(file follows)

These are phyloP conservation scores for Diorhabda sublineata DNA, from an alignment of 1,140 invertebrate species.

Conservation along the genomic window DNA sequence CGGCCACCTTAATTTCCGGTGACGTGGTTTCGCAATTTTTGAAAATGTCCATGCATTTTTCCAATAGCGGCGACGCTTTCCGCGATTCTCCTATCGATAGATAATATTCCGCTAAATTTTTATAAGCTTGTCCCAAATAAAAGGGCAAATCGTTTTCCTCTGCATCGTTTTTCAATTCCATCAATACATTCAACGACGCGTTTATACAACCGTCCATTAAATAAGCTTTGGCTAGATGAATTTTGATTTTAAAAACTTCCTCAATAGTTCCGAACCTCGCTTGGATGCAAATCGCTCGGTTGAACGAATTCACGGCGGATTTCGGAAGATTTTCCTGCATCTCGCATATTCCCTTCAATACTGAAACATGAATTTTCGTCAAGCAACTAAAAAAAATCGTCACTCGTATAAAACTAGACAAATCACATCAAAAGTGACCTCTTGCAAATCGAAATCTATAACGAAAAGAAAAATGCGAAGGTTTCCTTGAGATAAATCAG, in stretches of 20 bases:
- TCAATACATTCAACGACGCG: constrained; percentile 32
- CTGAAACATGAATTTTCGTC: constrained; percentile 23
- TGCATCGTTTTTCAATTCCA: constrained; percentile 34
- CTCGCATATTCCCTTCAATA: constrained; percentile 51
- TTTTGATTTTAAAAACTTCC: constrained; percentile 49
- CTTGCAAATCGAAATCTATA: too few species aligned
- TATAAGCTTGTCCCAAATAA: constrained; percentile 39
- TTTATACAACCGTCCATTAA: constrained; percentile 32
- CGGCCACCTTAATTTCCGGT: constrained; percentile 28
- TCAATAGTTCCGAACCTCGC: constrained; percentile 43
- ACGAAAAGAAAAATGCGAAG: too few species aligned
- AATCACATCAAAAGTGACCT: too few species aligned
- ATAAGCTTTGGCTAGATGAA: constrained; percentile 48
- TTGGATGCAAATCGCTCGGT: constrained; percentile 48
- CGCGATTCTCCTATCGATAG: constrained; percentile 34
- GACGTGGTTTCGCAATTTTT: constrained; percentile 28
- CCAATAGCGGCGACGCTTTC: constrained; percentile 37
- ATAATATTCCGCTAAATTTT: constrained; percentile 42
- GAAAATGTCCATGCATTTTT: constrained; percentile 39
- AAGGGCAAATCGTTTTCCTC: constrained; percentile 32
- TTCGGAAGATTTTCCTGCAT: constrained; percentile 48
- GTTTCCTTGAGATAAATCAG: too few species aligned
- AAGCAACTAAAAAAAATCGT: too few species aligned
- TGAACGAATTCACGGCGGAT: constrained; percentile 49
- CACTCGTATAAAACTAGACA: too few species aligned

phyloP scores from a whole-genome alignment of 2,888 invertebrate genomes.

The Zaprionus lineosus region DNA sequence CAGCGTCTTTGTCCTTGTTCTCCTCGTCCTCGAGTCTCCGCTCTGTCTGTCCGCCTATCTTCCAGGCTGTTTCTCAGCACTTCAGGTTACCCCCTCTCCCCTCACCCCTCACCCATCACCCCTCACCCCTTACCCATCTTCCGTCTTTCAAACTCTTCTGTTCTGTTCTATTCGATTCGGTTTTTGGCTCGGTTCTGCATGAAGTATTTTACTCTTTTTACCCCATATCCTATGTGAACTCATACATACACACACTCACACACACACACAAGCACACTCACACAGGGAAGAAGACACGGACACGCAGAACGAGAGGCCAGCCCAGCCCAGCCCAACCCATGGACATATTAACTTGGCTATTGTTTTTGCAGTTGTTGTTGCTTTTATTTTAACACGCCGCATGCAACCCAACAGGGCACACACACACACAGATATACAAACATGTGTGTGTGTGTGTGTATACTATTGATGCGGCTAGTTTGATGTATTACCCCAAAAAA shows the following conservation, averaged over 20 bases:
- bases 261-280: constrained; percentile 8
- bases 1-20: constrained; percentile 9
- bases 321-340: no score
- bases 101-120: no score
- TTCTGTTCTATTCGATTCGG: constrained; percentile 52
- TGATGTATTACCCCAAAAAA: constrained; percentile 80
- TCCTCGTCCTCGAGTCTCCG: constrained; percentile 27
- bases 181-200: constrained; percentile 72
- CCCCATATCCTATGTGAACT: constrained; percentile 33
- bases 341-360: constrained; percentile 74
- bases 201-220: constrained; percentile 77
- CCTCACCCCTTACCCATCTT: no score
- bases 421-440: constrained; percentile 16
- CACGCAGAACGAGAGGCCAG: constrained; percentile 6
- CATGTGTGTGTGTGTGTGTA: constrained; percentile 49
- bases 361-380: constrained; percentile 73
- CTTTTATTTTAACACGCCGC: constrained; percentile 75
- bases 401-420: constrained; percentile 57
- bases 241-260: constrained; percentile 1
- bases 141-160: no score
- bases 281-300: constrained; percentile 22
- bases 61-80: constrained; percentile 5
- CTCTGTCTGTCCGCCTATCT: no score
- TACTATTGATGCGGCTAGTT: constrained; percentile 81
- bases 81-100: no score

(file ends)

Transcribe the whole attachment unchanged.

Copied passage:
These are phyloP conservation scores for Diorhabda sublineata DNA, from an alignment of 1,140 invertebrate species.

Conservation along the genomic window DNA sequence CGGCCACCTTAATTTCCGGTGACGTGGTTTCGCAATTTTTGAAAATGTCCATGCATTTTTCCAATAGCGGCGACGCTTTCCGCGATTCTCCTATCGATAGATAATATTCCGCTAAATTTTTATAAGCTTGTCCCAAATAAAAGGGCAAATCGTTTTCCTCTGCATCGTTTTTCAATTCCATCAATACATTCAACGACGCGTTTATACAACCGTCCATTAAATAAGCTTTGGCTAGATGAATTTTGATTTTAAAAACTTCCTCAATAGTTCCGAACCTCGCTTGGATGCAAATCGCTCGGTTGAACGAATTCACGGCGGATTTCGGAAGATTTTCCTGCATCTCGCATATTCCCTTCAATACTGAAACATGAATTTTCGTCAAGCAACTAAAAAAAATCGTCACTCGTATAAAACTAGACAAATCACATCAAAAGTGACCTCTTGCAAATCGAAATCTATAACGAAAAGAAAAATGCGAAGGTTTCCTTGAGATAAATCAG, in stretches of 20 bases:
- TCAATACATTCAACGACGCG: constrained; percentile 32
- CTGAAACATGAATTTTCGTC: constrained; percentile 23
- TGCATCGTTTTTCAATTCCA: constrained; percentile 34
- CTCGCATATTCCCTTCAATA: constrained; percentile 51
- TTTTGATTTTAAAAACTTCC: constrained; percentile 49
- CTTGCAAATCGAAATCTATA: too few species aligned
- TATAAGCTTGTCCCAAATAA: constrained; percentile 39
- TTTATACAACCGTCCATTAA: constrained; percentile 32
- CGGCCACCTTAATTTCCGGT: constrained; percentile 28
- TCAATAGTTCCGAACCTCGC: constrained; percentile 43
- ACGAAAAGAAAAATGCGAAG: too few species aligned
- AATCACATCAAAAGTGACCT: too few species aligned
- ATAAGCTTTGGCTAGATGAA: constrained; percentile 48
- TTGGATGCAAATCGCTCGGT: constrained; percentile 48
- CGCGATTCTCCTATCGATAG: constrained; percentile 34
- GACGTGGTTTCGCAATTTTT: constrained; percentile 28
- CCAATAGCGGCGACGCTTTC: constrained; percentile 37
- ATAATATTCCGCTAAATTTT: constrained; percentile 42
- GAAAATGTCCATGCATTTTT: constrained; percentile 39
- AAGGGCAAATCGTTTTCCTC: constrained; percentile 32
- TTCGGAAGATTTTCCTGCAT: constrained; percentile 48
- GTTTCCTTGAGATAAATCAG: too few species aligned
- AAGCAACTAAAAAAAATCGT: too few species aligned
- TGAACGAATTCACGGCGGAT: constrained; percentile 49
- CACTCGTATAAAACTAGACA: too few species aligned

phyloP scores from a whole-genome alignment of 2,888 invertebrate genomes.

The Zaprionus lineosus region DNA sequence CAGCGTCTTTGTCCTTGTTCTCCTCGTCCTCGAGTCTCCGCTCTGTCTGTCCGCCTATCTTCCAGGCTGTTTCTCAGCACTTCAGGTTACCCCCTCTCCCCTCACCCCTCACCCATCACCCCTCACCCCTTACCCATCTTCCGTCTTTCAAACTCTTCTGTTCTGTTCTATTCGATTCGGTTTTTGGCTCGGTTCTGCATGAAGTATTTTACTCTTTTTACCCCATATCCTATGTGAACTCATACATACACACACTCACACACACACACAAGCACACTCACACAGGGAAGAAGACACGGACACGCAGAACGAGAGGCCAGCCCAGCCCAGCCCAACCCATGGACATATTAACTTGGCTATTGTTTTTGCAGTTGTTGTTGCTTTTATTTTAACACGCCGCATGCAACCCAACAGGGCACACACACACACAGATATACAAACATGTGTGTGTGTGTGTGTATACTATTGATGCGGCTAGTTTGATGTATTACCCCAAAAAA shows the following conservation, averaged over 20 bases:
- bases 261-280: constrained; percentile 8
- bases 1-20: constrained; percentile 9
- bases 321-340: no score
- bases 101-120: no score
- TTCTGTTCTATTCGATTCGG: constrained; percentile 52
- TGATGTATTACCCCAAAAAA: constrained; percentile 80
- TCCTCGTCCTCGAGTCTCCG: constrained; percentile 27
- bases 181-200: constrained; percentile 72
- CCCCATATCCTATGTGAACT: constrained; percentile 33
- bases 341-360: constrained; percentile 74
- bases 201-220: constrained; percentile 77
- CCTCACCCCTTACCCATCTT: no score
- bases 421-440: constrained; percentile 16
- CACGCAGAACGAGAGGCCAG: constrained; percentile 6
- CATGTGTGTGTGTGTGTGTA: constrained; percentile 49
- bases 361-380: constrained; percentile 73
- CTTTTATTTTAACACGCCGC: constrained; percentile 75
- bases 401-420: constrained; percentile 57
- bases 241-260: constrained; percentile 1
- bases 141-160: no score
- bases 281-300: constrained; percentile 22
- bases 61-80: constrained; percentile 5
- CTCTGTCTGTCCGCCTATCT: no score
- TACTATTGATGCGGCTAGTT: constrained; percentile 81
- bases 81-100: no score